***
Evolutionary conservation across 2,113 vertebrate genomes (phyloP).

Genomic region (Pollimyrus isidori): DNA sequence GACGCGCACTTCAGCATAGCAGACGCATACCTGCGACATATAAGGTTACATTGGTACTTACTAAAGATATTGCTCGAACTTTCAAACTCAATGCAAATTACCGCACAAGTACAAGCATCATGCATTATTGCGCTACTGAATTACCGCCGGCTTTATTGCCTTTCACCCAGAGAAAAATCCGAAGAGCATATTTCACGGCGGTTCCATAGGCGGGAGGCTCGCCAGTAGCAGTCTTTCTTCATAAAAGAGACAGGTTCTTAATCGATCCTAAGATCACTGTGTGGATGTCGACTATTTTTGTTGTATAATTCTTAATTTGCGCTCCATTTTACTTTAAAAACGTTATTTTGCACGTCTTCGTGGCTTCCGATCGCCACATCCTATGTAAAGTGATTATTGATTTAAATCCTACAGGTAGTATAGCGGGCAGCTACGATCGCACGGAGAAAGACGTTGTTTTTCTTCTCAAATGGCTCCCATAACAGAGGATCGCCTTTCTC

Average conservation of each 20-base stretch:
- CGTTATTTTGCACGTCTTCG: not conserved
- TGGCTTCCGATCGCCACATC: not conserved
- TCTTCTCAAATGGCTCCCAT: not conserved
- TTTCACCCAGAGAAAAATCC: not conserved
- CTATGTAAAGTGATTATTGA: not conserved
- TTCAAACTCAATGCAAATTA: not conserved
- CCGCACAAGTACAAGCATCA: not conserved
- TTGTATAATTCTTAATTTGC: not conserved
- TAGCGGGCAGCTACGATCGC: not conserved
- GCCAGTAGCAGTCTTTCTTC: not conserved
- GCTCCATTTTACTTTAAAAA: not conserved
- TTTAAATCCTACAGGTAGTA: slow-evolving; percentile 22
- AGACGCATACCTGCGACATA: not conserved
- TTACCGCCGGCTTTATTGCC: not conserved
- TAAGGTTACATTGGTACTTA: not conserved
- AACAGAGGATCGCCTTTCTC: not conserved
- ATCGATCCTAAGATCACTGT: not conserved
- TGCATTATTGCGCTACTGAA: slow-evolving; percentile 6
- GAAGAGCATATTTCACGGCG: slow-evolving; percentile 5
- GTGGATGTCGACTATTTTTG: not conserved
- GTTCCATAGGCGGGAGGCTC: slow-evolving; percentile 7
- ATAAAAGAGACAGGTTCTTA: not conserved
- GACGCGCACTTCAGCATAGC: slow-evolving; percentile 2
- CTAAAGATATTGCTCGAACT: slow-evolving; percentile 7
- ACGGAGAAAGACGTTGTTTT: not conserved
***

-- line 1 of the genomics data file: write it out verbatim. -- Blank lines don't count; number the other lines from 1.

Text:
Evolutionary conservation across 2,113 vertebrate genomes (phyloP).